9. Section 2244(d)(2) requires statutory tolling for "[t]he time during which a properly filed application for State post-conviction or other collateral review with respect to the pertinent judgment or claim is pending," 28 U.S.C. § 2244(d)(2), provided that the application to the state court seeking collateral review was filed during the period of limitations.

10. Here, however, no statutory tolling associated with Petitioner's filing of his PCR is applicable to the Court's analysis, since Petitioner filed his PCR about a year after his period of limitations expired.*fn5 See Long v. Wilson, 393 F.3d 390, 394-95 (3d Cir. 2004); Schlueter v. Varner, 384 F.3d 69, 78-79 (3d Cir. 2004).

11. Presuming that the AEDPA statute of limitations is subject to equitable tolling, see Miller v. N.J. State Dep't of Corr., 145 F.3d 616, 618 (3d Cir. 1998), "a litigant seeking equitable tolling [would] bear[] the burden of establishing two elements: (a) that he has been pursuing his rights diligently, and (b) that some extraordinary circumstance stood in his way." Pace v. DiGuglielmo, 125 S.Ct. 1807, 1814 (2005). The Third Circuit instructs that equitable tolling could be appropriate only when "the principles of equity would make the rigid application of a limitation period unfair, such as when a state prisoner faces extraordinary circumstances that prevent him from filing a timely habeas petition and the prisoner has exercised reasonable diligence in attempting to investigate and bring his claims." LaCava v. Kyler, 398 F.3d 271, 275-276 (3d Cir. 2005). Mere excusable neglect is not sufficient. See id.; see also Merritt v. Blaine, 326 F.3d 157, 168 (3d Cir. 2003); Jones v. Morton, 195 F.3d 153, 159 (3d Cir. 1999). Extraordinary circumstances have been found where: (a) the respondent has actively misled the plaintiff, (b) the petitioner has in some extraordinary way been prevented from asserting his rights, (c) the petitioner has timely asserted his rights mistakenly in the wrong forum, see Jones, 195 F.3d at 159, or (d) the court itself has misled a party regarding the steps that the party needs to take to preserve a claim. See Brinson v. Vaughn, 398 F.3d 225, 230 (3d Cir. 2005). Moreover, even where extraordinary circumstances do exist, "[i]f the person seeking equitable tolling has not exercised reasonable diligence in attempting to file after the extraordinary circumstances began, the link of causation between the extraordinary circumstances and the failure to file is broken, and the extraordinary circumstances therefore did not prevent timely filing." Brown v. Shannon, 322 F.3d 768, 773 (3d Cir. 2003) (quoting Valverde v. Stinson, 224 F.3d 129, 134 (2d Cir. 2000)).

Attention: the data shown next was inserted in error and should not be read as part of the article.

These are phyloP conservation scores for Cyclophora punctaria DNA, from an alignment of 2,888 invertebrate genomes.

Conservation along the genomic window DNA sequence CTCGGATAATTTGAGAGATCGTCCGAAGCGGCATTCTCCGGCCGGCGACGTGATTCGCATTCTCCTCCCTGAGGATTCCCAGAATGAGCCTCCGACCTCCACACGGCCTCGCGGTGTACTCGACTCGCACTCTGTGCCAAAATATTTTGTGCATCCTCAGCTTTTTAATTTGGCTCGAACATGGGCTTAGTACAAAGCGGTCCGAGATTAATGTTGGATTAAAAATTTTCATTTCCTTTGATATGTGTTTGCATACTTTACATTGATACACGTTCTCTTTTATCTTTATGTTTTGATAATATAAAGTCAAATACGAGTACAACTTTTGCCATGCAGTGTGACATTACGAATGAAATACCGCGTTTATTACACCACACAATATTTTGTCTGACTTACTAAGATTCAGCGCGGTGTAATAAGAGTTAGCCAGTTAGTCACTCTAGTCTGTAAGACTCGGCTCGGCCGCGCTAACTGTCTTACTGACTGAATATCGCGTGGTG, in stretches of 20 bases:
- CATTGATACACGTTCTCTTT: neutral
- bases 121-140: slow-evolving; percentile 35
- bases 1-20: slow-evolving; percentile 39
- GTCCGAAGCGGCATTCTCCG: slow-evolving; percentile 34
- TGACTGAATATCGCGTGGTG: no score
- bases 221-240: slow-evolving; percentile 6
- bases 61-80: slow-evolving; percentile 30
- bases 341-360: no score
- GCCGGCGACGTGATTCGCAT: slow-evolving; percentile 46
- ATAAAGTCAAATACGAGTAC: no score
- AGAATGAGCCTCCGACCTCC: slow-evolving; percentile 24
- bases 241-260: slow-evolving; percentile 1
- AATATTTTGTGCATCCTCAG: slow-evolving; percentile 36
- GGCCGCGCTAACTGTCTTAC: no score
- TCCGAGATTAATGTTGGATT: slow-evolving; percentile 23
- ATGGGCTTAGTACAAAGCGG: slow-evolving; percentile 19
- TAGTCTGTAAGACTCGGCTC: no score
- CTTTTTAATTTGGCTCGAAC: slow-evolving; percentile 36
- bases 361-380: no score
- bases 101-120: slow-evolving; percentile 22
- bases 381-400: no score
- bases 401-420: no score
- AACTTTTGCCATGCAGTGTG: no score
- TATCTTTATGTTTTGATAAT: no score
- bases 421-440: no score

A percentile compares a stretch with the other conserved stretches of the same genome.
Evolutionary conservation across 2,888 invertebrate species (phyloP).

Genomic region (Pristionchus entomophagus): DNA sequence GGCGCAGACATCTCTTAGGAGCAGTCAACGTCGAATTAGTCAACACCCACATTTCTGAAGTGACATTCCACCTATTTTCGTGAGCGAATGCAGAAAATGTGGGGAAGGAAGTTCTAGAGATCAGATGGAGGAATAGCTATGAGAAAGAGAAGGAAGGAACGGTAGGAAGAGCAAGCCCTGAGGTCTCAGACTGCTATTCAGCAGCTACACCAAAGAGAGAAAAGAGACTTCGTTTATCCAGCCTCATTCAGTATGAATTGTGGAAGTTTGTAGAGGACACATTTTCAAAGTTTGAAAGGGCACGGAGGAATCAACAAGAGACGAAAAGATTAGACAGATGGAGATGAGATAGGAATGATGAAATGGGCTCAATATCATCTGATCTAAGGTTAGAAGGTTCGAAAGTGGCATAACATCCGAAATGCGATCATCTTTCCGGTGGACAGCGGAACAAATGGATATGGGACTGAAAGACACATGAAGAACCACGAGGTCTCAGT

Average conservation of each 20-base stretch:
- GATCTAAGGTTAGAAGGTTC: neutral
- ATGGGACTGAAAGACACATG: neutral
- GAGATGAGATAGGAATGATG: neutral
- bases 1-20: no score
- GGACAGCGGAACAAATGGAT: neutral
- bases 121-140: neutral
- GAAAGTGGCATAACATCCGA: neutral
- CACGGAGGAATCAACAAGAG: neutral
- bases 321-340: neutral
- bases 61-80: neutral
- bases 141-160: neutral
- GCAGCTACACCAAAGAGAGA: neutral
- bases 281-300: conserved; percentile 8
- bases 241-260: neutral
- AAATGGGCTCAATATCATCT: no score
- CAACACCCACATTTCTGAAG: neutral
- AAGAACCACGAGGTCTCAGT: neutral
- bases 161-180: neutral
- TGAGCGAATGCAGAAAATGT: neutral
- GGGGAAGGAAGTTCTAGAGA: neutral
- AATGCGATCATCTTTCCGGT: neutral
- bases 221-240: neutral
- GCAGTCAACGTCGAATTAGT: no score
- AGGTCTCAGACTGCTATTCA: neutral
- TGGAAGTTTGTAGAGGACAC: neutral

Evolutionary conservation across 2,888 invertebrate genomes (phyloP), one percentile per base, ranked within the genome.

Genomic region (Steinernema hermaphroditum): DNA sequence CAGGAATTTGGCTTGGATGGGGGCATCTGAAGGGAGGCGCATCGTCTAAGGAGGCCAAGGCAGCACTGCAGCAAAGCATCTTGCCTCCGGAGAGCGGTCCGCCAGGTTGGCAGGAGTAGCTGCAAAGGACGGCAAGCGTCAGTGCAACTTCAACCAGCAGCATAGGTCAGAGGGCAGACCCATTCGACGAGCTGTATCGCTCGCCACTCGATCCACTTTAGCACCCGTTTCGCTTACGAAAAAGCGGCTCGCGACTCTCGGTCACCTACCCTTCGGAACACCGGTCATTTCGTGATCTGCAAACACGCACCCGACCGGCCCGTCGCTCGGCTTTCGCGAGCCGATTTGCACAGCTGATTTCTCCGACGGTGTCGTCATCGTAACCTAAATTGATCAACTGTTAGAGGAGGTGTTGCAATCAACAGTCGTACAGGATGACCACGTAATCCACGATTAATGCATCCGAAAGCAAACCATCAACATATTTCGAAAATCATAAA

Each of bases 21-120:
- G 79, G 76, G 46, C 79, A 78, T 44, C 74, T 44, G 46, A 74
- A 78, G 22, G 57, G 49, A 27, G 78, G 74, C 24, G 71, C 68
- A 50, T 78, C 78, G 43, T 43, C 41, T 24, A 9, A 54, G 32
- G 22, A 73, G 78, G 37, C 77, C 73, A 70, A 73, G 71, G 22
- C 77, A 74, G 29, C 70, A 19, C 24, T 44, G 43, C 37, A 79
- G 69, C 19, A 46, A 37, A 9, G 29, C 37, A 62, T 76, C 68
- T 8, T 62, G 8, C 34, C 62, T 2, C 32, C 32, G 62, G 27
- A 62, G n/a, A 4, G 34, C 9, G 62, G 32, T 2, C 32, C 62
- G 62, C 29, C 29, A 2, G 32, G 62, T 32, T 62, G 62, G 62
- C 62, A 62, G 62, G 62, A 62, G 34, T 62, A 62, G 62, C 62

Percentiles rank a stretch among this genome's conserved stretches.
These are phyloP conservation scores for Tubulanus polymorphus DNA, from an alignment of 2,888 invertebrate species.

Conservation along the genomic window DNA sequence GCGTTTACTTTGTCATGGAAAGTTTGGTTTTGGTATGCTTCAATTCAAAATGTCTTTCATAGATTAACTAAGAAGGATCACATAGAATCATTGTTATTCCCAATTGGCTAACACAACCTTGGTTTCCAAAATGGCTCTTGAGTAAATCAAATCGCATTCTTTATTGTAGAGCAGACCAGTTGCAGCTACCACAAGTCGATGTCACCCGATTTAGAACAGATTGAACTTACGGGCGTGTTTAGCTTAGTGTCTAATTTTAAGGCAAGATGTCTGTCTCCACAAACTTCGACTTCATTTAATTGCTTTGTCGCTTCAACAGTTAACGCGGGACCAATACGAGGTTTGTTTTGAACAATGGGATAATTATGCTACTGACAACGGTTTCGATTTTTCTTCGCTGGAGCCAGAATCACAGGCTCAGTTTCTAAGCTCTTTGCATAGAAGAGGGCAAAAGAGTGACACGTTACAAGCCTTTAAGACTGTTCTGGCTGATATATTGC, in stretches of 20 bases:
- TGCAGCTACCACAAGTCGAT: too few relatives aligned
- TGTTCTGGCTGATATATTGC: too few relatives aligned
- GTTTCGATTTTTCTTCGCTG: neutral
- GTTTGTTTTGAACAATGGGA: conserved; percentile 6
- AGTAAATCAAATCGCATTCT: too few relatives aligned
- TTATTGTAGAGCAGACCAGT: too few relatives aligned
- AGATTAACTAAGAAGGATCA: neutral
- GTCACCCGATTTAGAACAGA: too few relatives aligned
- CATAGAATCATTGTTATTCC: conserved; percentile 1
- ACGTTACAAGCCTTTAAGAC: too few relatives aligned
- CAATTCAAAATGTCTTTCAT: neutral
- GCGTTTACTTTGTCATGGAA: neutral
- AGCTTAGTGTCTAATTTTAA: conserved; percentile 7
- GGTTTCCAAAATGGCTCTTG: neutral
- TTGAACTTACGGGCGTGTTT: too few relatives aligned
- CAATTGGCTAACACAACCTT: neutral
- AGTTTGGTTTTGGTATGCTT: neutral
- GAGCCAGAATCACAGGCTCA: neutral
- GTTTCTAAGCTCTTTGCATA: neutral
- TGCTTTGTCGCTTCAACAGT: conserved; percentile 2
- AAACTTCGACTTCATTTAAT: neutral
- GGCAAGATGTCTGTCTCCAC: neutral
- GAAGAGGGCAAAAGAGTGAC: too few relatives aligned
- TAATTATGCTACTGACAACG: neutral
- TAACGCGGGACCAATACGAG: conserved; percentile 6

12. Since the Petition, as it stands now, is entirely silent as to any circumstances that might prompt this Court to consider equitable tolling applicable to the entirety of the period from May 28, 2002, to July 2, 2010, or even to any part thereof, this Court finds the Petition untimely and will dismiss it accordingly, without reaching the issue of due exhaustion of Petitioner's current claims or the merits of these claims.

THEREFORE IT IS on this 24th day of August, 2010,

ORDERED that Petitioner's application to proceed in this matter in forma pauperis is granted; and it is further

ORDERED that Petition is dismiss, as untimely, pursuant to 28 U.S.C. § 2254; and it is further

ORDERED that the Court denies Petitioner a certificate of appealability, pursuant to 28 U.S.C. § 2253(c);*fn6 and it is finally

ORDERED that the Clerk shall serve this Order upon Petitioner by regular U.S. mail and close the file in this matter.